Incentive Theories

These theories stress human beings€™ ability to anticipate a vast number of circumstances, which have a direct correlation to the behaviours they exhibit, and the drives that motivate particular action. It is a generally accepted principle that €œdrives push and incentives pull€; both complement each other by giving a motivational explanation of human behaviours. The theories have further evolved to a relationship of incentives and the conditions of reinforcement on behaviour. It is general knowledge that most individuals, employees, and students perform better in their respective environments when rewarded with something they value. While rewards of value are significant motivators of performance, the actual work or study environments play a substantial role in improving the behavioural outcome of that performance.

Suggestions have also been put forth that a major contributor to the ensuing behaviours is the expectation of the reward, which heightens such things as competition, satisfaction and recognition for a job well done. A simple example is the student who works harder in school because of the expected rewards. These rewards range from grades, to acceptance as being intelligent, capable and responsible. At a higher level, these expectations can bring about scholarships, a nomination as class valedictorian and similar forms of recognition.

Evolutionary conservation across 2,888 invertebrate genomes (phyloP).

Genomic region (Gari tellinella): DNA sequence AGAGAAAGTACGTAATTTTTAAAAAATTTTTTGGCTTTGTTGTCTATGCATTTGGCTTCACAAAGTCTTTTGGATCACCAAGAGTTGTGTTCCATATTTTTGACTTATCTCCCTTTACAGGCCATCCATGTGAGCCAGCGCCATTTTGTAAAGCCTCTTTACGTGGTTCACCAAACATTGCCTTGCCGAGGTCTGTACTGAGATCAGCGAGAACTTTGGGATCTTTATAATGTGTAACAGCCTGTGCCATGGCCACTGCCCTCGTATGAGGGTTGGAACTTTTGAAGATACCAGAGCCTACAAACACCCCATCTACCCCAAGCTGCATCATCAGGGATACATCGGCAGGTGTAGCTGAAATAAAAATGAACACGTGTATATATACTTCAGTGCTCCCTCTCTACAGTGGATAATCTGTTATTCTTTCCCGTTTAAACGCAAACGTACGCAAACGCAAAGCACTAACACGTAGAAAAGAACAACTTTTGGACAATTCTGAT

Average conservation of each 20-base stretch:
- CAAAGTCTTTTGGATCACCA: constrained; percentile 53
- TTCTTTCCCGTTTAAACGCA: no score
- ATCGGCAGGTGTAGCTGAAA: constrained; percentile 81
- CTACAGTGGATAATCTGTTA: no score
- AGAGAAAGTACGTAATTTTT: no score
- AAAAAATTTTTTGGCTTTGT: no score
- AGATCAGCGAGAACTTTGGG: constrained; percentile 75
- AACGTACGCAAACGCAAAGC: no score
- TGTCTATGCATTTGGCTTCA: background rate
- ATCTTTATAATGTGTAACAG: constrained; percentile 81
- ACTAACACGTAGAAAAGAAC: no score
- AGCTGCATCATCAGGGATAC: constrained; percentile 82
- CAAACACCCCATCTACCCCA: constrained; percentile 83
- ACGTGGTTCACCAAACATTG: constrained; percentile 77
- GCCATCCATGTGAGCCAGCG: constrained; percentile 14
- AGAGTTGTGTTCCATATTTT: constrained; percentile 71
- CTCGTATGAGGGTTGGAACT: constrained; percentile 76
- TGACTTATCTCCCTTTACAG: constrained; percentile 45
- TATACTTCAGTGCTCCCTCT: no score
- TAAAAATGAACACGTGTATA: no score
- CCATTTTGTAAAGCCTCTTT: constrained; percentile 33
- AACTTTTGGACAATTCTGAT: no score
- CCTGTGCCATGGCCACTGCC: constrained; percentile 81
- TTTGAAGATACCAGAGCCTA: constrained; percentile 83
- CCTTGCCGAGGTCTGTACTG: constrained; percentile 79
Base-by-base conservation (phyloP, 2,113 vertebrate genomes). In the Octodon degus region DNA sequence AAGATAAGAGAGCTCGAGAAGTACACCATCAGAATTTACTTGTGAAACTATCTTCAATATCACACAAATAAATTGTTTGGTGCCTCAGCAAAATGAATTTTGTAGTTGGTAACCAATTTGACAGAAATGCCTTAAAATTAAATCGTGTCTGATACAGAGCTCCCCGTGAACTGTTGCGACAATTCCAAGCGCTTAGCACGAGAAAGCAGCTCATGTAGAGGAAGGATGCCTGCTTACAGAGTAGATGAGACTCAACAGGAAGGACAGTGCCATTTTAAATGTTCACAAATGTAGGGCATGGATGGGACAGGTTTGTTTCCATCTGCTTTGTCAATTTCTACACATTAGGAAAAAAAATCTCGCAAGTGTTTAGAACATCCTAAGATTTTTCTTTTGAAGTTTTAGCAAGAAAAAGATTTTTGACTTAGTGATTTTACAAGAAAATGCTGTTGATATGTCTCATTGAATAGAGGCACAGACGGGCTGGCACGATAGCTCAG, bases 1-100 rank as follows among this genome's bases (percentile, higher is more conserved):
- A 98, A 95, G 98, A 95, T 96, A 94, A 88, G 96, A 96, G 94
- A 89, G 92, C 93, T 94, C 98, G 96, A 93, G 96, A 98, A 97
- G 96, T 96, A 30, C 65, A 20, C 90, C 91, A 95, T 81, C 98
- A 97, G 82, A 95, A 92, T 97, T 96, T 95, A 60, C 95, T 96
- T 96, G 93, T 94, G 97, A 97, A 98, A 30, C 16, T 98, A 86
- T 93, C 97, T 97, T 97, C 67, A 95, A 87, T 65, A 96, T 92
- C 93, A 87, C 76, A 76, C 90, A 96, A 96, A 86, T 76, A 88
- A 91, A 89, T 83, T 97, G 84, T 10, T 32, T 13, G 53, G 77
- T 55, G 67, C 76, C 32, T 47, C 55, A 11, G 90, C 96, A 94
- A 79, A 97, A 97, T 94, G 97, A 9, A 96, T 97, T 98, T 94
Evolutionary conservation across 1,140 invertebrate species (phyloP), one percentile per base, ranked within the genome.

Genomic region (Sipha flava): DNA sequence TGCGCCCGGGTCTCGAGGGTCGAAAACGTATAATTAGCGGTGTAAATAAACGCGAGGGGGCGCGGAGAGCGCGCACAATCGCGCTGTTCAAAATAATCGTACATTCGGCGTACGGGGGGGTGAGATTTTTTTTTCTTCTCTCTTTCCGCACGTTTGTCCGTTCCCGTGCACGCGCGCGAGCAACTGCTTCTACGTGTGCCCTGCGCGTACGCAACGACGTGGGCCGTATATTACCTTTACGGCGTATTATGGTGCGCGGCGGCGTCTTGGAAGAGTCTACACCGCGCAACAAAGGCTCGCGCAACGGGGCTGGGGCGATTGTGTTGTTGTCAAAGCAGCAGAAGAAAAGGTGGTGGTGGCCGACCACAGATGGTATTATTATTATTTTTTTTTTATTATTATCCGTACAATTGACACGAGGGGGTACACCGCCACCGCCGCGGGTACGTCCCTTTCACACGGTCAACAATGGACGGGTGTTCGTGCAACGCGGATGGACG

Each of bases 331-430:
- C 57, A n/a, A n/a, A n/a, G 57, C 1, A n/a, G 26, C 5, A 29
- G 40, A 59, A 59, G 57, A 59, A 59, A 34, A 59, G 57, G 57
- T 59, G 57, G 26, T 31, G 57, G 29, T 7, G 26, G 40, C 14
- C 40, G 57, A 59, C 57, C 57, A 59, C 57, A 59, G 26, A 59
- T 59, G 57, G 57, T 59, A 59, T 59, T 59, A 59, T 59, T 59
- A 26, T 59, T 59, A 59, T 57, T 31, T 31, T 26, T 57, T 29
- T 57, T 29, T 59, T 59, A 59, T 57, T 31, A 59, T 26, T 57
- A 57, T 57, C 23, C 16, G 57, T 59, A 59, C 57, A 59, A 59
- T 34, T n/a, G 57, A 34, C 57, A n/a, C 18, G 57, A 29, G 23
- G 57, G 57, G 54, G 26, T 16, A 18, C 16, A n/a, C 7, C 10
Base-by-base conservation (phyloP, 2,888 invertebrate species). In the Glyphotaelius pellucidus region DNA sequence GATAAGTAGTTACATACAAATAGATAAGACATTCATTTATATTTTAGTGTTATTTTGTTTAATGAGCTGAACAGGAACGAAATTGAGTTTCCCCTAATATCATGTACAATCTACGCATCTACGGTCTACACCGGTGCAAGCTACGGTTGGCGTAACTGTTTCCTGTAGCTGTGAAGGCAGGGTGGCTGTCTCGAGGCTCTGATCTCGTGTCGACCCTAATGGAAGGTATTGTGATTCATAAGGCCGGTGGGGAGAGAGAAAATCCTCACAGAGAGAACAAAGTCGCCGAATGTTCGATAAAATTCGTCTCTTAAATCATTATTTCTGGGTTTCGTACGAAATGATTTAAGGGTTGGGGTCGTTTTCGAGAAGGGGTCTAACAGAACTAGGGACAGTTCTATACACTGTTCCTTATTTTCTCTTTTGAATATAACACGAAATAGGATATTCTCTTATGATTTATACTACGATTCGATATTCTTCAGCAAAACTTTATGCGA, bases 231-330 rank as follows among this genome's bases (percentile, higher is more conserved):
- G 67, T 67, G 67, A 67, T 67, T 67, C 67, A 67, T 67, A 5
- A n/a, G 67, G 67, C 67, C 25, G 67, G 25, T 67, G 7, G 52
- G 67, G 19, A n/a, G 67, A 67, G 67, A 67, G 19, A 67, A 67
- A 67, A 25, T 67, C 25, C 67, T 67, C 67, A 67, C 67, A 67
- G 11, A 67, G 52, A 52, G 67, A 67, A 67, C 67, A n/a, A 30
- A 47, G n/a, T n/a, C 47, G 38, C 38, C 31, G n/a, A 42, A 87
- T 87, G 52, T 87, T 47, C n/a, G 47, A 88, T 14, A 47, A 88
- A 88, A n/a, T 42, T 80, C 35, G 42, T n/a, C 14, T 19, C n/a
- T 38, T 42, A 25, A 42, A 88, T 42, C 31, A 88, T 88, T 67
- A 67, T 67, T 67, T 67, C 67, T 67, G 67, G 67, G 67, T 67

On a broader scope, we are also motivated to carry out certain behaviours that produce good feelings. Whenever stimuli are present which produce feelings of excitement, we are more inclined to participate in these activities. While incentive theories do not answer all of the other questions on motivation, they do provide some insights to the varying differences that emerge when we are faced with differing sets of circumstances. These circumstances elicit different types of behavioural responses. A teacher who is aware of the value of incentives will use this knowledge and exercise good judgement in determining which form of incentive is appropriate, to produce the required behaviour from students.